I lost my appetite.
And I don’t mean for a meal, or a few hours, or a day, or even a week.
I legitimately was NOT hungry for almost a full month.
I forced myself to eat, here and there, because I knew that I needed to eat to stay healthy.
But food tasted wrong to me, even my favorite meals felt foreign and I had to choke them down.
Then one day, it was like a switch flipped, and suddenly I was back to normal.
It took a while to figure out what had happened, but eventually I connected the dots and I realized it was love.
The day I lost my appetite was not a happy day for me.
My marriage was going through a particularly rough spot, and I felt disconnected from my children as well.
And the day I got my appetite back was the day that someone went out of their way to make me feel loved.
Now, my situation was a bit extreme. But it got me thinking.
What if food was love?
Not literally, of course, but stay with me here.
We need food to survive. Everyone knows this.
We need love to thrive. Most people agree with this and yet plenty of people are walking around with very little love in their life. I know, because I used to be one of them.
So what would the world be like if, instead of eating, we relied on our loved ones’ smiles, hugs, kisses, and kind words to survive? How many people- how many children -would be malnourished? How many would starve to death?
Take a moment and consider your relationship(s) with your child(ren).
Are they shown love daily?
Take a moment and consider your relationships with your spouse, your parents, your siblings, your friends.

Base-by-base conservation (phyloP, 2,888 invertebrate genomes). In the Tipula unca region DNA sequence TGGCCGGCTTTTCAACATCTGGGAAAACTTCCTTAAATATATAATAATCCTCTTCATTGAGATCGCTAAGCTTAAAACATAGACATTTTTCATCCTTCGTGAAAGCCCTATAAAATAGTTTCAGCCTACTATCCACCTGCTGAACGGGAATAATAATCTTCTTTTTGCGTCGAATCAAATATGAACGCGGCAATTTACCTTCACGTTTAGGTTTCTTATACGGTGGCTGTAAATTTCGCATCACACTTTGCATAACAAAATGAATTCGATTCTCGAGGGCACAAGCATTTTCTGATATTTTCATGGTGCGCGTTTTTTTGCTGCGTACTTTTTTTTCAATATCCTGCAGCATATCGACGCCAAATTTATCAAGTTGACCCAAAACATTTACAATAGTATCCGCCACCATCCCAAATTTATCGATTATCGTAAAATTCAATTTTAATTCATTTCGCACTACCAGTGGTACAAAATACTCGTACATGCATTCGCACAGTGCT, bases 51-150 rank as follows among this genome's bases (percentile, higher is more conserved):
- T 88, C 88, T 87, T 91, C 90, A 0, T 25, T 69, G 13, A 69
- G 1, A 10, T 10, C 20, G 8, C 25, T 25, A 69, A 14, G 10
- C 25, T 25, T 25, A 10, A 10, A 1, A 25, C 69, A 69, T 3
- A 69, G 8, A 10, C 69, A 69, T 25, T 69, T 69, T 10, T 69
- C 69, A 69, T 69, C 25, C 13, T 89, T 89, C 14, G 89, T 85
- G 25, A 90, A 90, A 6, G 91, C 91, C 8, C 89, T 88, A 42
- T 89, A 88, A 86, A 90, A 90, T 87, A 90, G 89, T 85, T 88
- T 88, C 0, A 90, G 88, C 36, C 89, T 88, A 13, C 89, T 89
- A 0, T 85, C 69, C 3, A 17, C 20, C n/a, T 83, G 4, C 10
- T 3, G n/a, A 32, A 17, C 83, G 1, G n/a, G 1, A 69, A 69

Are they shown love? Do your children see adults behaving lovingly towards one another every day?
Keep in mind, many people express and understand love differently than their children and/or their spouse do.
Gary Chapman’s The Five Love Languages and The Five Love Languages of Children are a best selling books because they has helped so many people understand and communicate more lovingly with their loved ones.
I think of my own two children and their love languages compared to mine.
My love language has always been words of affirmation, so its easy and natural for me to spend all day telling my children how fantastic and loved they are. But. That doesn’t necessarily mean they will feel loved if I do so.
LittleMan’s love language is split between gifts and quality time. Meaning he has two love languages and neither of them are the same as my own. So that of course doesn’t stop me from expressing my love via words of affirmation, however it does mean that I also need to make daily efforts to express love in ways he understands and relates to. Which is why I surprise him with small things from time to time and also why I turn off my phone and do things just with him. The little chocolate bar that I pick up at the store tells him that I was thinking of him when we were apart. The picture that I draw for him and slide under his door shows him that I care enough to make and give him things, just to make him smile. The one-on-one day trip to the zoo lets him know that he’s important to me. The daily morning cuddles before breakfast tell him that he is loved.
SunnyGirl’s love language is acts of service. Again, this doesn’t stop me from expressing my love via words of affirmation, however it does mean that I need to make daily efforts to express love in ways she understands and relates to. I listen when she says wants help with something – even if I know its something she can easily do on her own, because I know its her way of reaching out for love. I let her help me with things I really don’t need help with because I know that is her way of expressing love.
So take a minute, figure out what your child’s love language is, and ask yourself:
If food was love, would your child be going to bed hungry tonight?